I am not in love with Jesus. There, I said it. And it’s true. In fact, sometimes I don’t even like him much. He asks me to do really difficult things. He puts me on the spot. He expects a LOT from me every day, all the time. I’ve been “in love,” and this is not what it felt like.
Jesus’ expectations for me
reveal His character, not mine.
But I love Jesus. I love him more now than I did last year and way more than I loved him twenty years ago. I love him so much that (in my best moments) when he asks me to do something difficult, I simply ask him to go with me. When he puts me on the spot, I turn that spotlight onto him. And when I begin to grasp those massive expectations of his, I fall on my knees with the words of Isaiah, “Woe is me! I am [wo]man of unclean lips, and I live among a people of unclean lips…” (Isaiah 6:5), because his expectations for me reveal his character, showing me I don’t deserve to be loved by him.
This is love: not that we loved God, but that he loved us and sent his Son as an atoning sacrifice for our sins. –1 John 4:10
The fact is, I never fell in love with Jesus. To fall implies some kind of accident, and that couldn’t be further from the truth. Jesus called me. I…I find it hard to explain what I did (This is because I’m completely up-in-the-air on the whole predestination/free-will thing right now.), but I became His (or maybe I already was, and he just showed me…). I already loved him; I know that now. I think God somehow planted that love in my heart. I hung around casually for a while, trying really hard to make him happy, but that got old, so I left. That’s when He really pursued me. He was relentless. And patient. And forgiving. When I finally stopped running, I turned around to him and confessed what he and I both already knew: that I loved him.
If you love me, keep my commands. –John 14:15
At that point, I committed to love, which means I committed to obedience (Can’t get into that here; another time.). I can’t stop or start this love; I don’t fuel it. He does all that. All I do is hang on.
But I am very committed to hanging on.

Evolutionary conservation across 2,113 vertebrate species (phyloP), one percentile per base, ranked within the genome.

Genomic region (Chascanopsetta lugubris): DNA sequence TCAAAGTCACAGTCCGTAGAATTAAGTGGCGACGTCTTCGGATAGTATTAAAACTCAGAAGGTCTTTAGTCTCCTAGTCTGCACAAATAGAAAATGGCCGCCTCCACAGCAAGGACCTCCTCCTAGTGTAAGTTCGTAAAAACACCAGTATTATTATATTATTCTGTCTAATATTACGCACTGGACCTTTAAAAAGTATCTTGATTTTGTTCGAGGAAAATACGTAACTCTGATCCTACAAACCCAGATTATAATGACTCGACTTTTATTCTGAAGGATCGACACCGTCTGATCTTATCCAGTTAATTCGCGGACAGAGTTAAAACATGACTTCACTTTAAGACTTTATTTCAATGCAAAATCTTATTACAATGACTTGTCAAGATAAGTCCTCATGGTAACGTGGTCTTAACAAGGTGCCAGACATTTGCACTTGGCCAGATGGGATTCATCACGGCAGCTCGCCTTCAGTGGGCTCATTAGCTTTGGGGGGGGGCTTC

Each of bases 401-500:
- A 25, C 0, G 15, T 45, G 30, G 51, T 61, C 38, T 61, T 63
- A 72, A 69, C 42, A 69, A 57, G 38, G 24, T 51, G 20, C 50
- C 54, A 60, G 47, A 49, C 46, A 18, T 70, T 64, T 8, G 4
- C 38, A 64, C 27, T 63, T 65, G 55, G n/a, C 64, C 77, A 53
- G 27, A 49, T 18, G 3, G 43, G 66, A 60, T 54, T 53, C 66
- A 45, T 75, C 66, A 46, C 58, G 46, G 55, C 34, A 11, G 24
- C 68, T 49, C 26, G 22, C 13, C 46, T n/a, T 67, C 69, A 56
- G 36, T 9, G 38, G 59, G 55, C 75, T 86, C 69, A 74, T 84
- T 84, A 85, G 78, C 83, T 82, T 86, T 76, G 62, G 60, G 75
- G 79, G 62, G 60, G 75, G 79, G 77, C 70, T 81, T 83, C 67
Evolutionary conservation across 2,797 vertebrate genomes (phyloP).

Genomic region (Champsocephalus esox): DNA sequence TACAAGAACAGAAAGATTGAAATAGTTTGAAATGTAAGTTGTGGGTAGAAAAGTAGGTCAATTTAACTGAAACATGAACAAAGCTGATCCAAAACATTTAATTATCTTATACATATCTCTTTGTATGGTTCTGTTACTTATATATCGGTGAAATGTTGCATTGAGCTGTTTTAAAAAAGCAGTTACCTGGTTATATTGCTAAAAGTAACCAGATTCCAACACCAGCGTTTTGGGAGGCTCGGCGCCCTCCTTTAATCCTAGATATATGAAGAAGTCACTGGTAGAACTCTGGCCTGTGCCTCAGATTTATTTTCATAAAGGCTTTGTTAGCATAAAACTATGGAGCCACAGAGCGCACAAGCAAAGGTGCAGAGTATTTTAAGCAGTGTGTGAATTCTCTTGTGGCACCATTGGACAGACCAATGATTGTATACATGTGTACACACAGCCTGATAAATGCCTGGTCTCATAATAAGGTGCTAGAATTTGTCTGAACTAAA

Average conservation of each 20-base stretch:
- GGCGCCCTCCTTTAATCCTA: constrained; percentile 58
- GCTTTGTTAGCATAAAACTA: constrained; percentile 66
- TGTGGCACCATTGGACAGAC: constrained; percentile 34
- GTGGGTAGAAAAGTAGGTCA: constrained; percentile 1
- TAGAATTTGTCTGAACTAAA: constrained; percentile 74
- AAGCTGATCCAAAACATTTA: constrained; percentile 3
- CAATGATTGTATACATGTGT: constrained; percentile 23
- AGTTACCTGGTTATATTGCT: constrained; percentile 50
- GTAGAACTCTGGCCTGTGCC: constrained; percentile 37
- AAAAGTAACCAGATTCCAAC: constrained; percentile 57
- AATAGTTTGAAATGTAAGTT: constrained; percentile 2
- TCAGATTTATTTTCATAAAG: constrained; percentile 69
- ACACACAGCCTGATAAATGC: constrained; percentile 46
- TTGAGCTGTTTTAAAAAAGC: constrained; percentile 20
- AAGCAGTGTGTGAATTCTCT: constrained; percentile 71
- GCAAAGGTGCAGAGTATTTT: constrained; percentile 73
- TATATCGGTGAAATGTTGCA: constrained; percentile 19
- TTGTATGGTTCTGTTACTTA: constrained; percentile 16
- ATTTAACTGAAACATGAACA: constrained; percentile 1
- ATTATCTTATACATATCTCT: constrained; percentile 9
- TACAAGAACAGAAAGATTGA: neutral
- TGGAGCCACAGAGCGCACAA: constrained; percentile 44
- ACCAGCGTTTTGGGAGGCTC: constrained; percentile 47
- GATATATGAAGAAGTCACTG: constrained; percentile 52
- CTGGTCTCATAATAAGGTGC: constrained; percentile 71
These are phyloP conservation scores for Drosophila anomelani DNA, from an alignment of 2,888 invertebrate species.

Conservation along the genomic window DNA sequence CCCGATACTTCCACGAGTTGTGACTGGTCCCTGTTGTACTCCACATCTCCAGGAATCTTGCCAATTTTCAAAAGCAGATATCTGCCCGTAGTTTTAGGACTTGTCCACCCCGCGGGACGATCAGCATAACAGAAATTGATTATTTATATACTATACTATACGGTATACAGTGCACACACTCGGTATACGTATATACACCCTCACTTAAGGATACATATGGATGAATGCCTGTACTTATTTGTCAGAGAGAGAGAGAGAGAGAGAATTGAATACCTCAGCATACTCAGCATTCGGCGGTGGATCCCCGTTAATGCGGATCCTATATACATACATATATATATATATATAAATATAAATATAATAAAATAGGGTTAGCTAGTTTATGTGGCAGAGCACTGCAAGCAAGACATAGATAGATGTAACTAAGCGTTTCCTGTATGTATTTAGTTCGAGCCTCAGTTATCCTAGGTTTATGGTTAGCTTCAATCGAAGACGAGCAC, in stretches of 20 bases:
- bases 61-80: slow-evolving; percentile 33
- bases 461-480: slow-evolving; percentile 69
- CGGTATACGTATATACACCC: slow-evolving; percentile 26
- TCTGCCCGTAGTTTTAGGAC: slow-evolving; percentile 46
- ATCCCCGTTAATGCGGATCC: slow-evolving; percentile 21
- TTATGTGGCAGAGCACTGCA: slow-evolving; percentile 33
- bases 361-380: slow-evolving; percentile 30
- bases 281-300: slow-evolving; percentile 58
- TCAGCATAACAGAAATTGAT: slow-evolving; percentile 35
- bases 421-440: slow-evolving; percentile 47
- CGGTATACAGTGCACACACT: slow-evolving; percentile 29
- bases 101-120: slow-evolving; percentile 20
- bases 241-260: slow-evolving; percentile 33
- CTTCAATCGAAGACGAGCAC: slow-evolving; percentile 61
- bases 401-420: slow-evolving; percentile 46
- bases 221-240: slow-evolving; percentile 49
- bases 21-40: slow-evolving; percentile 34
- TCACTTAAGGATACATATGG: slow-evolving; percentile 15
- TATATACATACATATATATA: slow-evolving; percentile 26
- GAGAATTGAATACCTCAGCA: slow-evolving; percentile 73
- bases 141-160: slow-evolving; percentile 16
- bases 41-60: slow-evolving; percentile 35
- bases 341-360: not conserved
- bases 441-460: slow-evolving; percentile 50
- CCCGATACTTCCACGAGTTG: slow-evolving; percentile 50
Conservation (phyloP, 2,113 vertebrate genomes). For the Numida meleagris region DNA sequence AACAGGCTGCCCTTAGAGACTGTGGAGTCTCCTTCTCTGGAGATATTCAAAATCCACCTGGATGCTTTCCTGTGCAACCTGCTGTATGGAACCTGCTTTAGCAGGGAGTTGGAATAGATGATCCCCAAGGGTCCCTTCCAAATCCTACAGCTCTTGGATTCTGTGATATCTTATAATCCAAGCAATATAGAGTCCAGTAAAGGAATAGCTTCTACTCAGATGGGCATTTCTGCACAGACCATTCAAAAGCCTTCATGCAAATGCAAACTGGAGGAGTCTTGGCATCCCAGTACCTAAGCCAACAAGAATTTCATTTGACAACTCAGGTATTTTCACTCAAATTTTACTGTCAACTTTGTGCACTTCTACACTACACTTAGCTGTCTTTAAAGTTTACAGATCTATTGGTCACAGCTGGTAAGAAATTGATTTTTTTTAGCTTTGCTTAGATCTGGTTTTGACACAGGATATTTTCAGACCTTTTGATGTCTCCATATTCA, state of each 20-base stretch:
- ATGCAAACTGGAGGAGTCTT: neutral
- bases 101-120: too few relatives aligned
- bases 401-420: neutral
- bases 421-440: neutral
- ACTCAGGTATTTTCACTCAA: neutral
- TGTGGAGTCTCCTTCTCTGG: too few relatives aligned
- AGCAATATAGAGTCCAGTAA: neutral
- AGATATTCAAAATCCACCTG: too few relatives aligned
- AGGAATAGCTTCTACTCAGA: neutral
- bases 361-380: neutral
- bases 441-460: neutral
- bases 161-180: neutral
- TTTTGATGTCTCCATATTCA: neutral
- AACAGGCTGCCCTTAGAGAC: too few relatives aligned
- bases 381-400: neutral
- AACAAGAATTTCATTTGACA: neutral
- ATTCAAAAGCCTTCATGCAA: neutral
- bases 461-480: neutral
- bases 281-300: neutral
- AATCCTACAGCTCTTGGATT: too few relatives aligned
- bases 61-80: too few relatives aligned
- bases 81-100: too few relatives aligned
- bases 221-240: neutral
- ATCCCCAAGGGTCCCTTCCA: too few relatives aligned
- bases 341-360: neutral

You see, for me, being “in love” is an emotional high that’s linked to another person. It’s an infatuation. It sees no faults, admits no doubts, and denies the very real risk of heartbreak. I love my husband. We’ve been married for almost twenty years, so I am well aware of his faults…and sometimes I have doubts. We know there’s a risk of heartbreak because we’ve let each other down in the past, and we’ll surely do it again. But I choose to continue loving him. I choose to hang on.
Jesus, of course, has no faults, and all the doubts lie unfounded on my side of the relationship. There is no risk of heartbreak because he will never fail. At the same time, though, I see this relationship realistically. I know he doesn’t offer me a field of daisies and a happy-go-lucky life. I know what it means to obey; sometimes it’s hard; sometimes it hurts.
Jesus prayed about
the permanence of
God’s love in us.
When Jesus prayed for all believers just before Gethsemane, he didn’t pray that we would fall in love with him. He talks instead about the permanence of God’s love in us. It is that love—God’s love—in us that responds to Jesus. Instead of “in love with Jesus,” perhaps we should say, “love with Jesus in me.”
Jesus prayed, “I have made you known to them, and will continue to make you known in order that the love you have for me may be in them and that I myself may be in them.” –John 17:26
The love of God is simultaneously something we choose and something for which we are chosen. We can deny it. We can doubt it. We can diminish it. But when we declare it and delight in it, that love grows to strengthen us far beyond the emotional high of infatuation.
What do you think about love, particularly our love for Jesus or our response to God’s love for us? How do you feel about being “in love” with Jesus? I’m open to dialogue here.